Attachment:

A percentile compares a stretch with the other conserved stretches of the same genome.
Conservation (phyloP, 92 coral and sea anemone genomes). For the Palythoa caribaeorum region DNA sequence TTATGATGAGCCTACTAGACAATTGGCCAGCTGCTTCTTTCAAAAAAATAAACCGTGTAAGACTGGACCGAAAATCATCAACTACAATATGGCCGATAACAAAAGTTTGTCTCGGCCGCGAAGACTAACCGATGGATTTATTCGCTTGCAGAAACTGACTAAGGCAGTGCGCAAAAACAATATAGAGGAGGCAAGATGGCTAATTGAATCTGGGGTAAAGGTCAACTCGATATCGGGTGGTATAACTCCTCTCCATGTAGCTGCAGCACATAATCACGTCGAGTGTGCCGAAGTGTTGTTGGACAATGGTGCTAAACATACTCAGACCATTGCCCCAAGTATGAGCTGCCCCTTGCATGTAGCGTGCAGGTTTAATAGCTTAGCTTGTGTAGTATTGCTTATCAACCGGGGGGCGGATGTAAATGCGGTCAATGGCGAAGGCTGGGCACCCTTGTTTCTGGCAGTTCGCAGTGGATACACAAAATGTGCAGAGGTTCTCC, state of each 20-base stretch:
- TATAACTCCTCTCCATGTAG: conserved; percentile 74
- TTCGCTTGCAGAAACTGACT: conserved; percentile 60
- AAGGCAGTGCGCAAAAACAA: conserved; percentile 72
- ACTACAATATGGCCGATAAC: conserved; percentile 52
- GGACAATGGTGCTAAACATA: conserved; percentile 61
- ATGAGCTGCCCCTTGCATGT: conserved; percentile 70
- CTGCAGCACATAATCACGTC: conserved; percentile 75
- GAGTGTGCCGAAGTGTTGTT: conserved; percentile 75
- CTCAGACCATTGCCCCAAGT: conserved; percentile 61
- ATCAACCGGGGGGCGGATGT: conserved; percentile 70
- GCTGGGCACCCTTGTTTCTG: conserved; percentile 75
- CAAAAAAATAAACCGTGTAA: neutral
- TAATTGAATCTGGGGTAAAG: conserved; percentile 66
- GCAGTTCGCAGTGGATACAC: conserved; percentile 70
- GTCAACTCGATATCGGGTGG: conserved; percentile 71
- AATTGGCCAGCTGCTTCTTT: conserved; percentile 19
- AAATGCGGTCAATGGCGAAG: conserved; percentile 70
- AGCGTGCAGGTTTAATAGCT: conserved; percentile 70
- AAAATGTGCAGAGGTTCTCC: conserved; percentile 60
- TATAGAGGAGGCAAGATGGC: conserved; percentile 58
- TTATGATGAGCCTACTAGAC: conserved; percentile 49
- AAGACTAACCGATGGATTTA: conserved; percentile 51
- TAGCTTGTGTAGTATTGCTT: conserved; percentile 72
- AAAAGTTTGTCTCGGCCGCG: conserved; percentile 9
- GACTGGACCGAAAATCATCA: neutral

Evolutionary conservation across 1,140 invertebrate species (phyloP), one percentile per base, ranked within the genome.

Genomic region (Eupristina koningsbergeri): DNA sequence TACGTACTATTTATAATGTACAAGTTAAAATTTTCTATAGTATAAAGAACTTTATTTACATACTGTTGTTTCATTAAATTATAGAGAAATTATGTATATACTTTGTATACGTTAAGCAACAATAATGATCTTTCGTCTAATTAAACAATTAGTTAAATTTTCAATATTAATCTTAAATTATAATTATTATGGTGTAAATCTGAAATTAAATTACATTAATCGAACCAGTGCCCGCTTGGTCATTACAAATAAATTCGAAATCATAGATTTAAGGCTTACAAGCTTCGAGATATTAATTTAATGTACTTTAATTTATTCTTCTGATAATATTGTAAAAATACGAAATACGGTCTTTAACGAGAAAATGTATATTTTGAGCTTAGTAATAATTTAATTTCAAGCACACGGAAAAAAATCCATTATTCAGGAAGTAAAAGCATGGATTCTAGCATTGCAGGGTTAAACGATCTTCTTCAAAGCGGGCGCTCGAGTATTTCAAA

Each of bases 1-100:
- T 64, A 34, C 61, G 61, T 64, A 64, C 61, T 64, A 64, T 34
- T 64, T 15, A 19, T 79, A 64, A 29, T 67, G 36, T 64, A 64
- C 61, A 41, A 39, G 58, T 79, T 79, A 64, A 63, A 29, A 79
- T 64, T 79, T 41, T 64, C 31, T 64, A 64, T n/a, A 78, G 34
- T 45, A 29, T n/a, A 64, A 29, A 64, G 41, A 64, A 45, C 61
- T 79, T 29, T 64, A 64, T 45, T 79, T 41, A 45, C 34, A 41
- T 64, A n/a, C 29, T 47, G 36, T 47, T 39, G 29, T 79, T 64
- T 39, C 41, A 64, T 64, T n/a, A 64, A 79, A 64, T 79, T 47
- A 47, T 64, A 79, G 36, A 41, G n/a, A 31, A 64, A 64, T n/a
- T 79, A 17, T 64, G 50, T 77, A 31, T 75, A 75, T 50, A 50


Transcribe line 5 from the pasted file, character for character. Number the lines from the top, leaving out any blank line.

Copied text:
- AAGGCAGTGCGCAAAAACAA: conserved; percentile 72